On May 29th, the Texas Legislature adjourned sine die following 140 days of policymaking. The NAMI Texas public policy team spent most of the day at the Texas State Capitol, visiting with and thanking legislators and their staff. We’ll be seeing them again soon – Governor Abbott has called the Legislature back for a special session beginning July 18th. While several items of interest are set to be addressed in the special session and many other mental health policy issue areas are in need of attention leading into and during the 2019 legislative session, mental health advocates should take a moment to reflect on and be grateful for the Legislature’s recent work on mental health.
*Please note: At the time that we are writing this – June 9th – most of the initiatives listed below have not been signed by the Governor. He has until Sunday, June 18th to make his decisions on bills.
For the third consecutive session, the Legislature increased funding for mental health services. On the outpatient side, this investment includes (but is not limited to) $62.6 million in new funds to increase access to community mental health services, $30 million for a matching grant program for community mental health programs, $25 million for Healthy Community Collaborative homeless service programs (including $10 million for rural areas), $3.4 million for peer services, over $1.5 million for Clubhouses, and several targeted initiatives related to mental illness in the foster care system. As for inpatient services, the Legislature funded items such as $300 million for the new construction of state hospitals, $160 million for deferred maintenance at state hospitals and state supported living centers, $24.8 million to maintain state hospital service levels, $20.7 million to purchase additional community psychiatric hospital beds, and $10.3 million to increase maximum security bed capacity. Also of particular interest in the budget is $37.5 million in matching grant funds for jail diversion, nearly $1 million to extend the availability of medications post-release from prison, judicial mental health education program funding, $1 million to continue the forensic peer support program, veterans mental health funding, a new managed care program for people with serious mental illness, and funding to staff a new behavioral health access to care ombudsman program.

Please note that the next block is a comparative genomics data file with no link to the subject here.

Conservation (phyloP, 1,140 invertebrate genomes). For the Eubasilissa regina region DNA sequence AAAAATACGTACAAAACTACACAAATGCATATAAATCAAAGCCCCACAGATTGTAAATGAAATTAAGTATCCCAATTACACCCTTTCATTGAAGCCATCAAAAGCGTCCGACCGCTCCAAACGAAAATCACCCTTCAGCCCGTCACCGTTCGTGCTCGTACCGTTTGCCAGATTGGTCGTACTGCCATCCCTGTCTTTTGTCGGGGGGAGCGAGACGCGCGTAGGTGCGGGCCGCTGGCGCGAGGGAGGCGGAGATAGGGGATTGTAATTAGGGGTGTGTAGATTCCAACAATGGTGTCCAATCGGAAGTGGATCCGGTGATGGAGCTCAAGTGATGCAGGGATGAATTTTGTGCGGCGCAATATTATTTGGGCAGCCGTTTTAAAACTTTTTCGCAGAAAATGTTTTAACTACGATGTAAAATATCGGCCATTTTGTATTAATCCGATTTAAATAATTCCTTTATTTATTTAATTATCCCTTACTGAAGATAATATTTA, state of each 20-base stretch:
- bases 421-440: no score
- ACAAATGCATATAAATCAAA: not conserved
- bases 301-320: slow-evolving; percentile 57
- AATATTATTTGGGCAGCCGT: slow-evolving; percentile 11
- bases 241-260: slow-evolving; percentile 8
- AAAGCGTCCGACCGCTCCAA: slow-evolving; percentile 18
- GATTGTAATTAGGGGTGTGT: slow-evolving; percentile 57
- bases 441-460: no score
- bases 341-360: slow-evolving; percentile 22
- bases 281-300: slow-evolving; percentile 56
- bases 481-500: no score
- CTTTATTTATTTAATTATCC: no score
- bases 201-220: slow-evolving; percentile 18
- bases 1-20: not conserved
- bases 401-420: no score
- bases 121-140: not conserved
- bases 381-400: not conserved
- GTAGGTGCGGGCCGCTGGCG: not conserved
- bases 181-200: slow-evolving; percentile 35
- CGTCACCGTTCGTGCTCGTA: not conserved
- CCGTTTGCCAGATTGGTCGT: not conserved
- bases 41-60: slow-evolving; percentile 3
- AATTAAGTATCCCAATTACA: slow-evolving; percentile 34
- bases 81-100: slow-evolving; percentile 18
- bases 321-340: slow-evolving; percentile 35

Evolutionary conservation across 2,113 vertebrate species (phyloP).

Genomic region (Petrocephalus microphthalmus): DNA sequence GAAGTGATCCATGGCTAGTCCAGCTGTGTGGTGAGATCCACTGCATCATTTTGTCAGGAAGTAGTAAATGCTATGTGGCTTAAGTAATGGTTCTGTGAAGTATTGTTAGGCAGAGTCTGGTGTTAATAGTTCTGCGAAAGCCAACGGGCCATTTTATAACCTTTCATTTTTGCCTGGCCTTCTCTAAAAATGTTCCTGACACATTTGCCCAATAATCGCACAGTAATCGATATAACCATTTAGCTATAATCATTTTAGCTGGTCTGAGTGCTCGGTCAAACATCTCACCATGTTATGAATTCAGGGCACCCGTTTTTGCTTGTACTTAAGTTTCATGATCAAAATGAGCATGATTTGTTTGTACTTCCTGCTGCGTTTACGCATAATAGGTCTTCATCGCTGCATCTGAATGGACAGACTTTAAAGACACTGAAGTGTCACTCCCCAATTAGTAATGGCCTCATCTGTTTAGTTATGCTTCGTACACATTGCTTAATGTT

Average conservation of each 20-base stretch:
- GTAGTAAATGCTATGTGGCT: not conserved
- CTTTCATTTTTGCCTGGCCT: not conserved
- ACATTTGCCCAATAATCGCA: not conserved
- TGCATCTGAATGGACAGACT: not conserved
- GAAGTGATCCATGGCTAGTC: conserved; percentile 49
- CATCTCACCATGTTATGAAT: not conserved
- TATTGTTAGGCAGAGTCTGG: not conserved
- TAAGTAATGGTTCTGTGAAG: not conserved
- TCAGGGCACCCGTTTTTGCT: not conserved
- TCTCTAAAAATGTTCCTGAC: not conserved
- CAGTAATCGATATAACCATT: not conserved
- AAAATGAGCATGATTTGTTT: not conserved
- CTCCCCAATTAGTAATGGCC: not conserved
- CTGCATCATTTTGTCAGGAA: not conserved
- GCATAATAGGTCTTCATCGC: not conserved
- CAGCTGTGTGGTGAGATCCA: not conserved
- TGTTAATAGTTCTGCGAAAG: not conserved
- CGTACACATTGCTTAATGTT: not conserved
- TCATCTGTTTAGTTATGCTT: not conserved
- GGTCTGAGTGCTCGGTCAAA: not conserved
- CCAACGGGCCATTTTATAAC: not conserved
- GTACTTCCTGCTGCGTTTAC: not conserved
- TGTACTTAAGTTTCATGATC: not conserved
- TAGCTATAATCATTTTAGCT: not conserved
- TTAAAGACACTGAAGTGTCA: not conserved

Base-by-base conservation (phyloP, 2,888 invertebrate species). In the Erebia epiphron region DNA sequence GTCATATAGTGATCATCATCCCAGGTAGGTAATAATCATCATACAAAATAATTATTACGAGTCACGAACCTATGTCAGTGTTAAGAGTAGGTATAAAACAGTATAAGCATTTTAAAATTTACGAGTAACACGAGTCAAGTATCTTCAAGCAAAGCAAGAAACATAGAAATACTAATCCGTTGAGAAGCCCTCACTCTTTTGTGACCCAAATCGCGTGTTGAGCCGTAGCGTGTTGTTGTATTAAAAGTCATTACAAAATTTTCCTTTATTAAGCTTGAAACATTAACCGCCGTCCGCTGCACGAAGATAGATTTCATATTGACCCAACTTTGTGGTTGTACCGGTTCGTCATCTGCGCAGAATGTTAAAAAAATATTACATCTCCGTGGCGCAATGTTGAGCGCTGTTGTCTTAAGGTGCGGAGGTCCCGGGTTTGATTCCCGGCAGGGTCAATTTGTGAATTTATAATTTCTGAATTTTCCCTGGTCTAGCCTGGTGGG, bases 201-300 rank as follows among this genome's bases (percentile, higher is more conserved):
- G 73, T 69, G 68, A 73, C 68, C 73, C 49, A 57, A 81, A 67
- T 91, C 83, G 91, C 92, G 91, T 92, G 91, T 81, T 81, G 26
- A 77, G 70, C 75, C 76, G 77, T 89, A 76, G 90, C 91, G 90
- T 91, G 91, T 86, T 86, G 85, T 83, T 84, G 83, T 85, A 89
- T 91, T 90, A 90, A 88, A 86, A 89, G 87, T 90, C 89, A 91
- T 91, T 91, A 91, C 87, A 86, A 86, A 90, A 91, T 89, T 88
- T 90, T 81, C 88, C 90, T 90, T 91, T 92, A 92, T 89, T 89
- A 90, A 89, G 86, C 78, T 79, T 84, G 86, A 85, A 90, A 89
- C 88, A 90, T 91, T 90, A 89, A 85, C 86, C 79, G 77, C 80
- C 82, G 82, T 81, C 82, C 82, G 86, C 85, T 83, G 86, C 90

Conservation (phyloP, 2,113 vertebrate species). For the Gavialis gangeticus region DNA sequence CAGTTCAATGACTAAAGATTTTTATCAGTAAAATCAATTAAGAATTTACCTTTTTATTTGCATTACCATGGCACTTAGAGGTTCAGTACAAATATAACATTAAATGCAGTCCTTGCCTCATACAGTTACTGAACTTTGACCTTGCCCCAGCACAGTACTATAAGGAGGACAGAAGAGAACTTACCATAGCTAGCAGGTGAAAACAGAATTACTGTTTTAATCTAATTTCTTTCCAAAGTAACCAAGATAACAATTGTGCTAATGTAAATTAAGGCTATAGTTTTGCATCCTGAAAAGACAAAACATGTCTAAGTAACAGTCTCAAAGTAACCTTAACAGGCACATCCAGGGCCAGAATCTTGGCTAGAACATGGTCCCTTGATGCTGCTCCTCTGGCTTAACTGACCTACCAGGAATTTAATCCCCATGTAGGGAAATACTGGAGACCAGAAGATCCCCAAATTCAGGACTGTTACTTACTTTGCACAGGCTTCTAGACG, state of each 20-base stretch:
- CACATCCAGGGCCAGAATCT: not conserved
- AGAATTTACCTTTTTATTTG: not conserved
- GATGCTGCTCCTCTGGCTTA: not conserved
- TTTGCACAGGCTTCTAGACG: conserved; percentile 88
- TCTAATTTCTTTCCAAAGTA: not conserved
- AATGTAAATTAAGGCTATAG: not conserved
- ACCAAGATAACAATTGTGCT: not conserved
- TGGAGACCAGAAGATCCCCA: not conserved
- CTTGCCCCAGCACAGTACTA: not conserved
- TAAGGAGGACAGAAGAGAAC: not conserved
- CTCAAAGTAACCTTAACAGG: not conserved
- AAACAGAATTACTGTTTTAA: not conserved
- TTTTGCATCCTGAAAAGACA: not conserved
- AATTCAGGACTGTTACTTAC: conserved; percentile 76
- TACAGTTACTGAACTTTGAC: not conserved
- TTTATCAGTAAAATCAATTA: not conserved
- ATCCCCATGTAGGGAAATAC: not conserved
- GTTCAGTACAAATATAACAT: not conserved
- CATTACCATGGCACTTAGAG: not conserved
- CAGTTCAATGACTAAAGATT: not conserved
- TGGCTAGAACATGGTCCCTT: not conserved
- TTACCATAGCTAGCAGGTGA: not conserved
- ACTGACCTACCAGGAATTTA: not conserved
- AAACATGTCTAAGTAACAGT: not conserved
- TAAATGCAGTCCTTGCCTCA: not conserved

Many bills of interest passed: mental health parity (HB 10), the Sandra Bland Act (SB 1849), medication access reform (SB 860), mental health first aid training for university employees (SB 1533), special education reforms (including SB 160), Medicaid after jail (HB 337), peer services (HB 1486), mental health screening for children (HB 1600), law enforcement mental health bills (including HB 2619), postpartum depression screening (HB 2466), expedited licensing for out-of-state psychiatrics (SB 674), kinship care and foster care bills (including SB 879), mental health and criminal justice (including SB 1326), and cyberbullying (SB 179). Please note: the list above is not exhaustive. It is simply intended to provide a flavor of the mental health reforms passed in the 85th session of the Texas Legislature.
Asian-Americans are three times less likely to seek mental health services than whites.
According to Dr. Kevin Nadal, president of the Asian American Psychological Association and professor at John Jay College in New York, many Asian-American families hold a “notion of shame and stigma” around mental illness and that “bringing shame to one’s family can be especially detrimental to a person’s mental health.”
Click here to watch CBS News video…
Congratulations to our graduates making history as the first NAMI Chinese Family-to-Family class in Texas!
NAMI Fort Bend
Our sister chapter from NAMI Alameda County, CA sent their congrats!
Please encourage your family members to come to the Fort Bend Clubhouse each Tuesday & Wednesday 10am-2pm. Lunch and snacks are always served. The work of the clubhouse is completed by all. Everyone’s participation is valued and needed.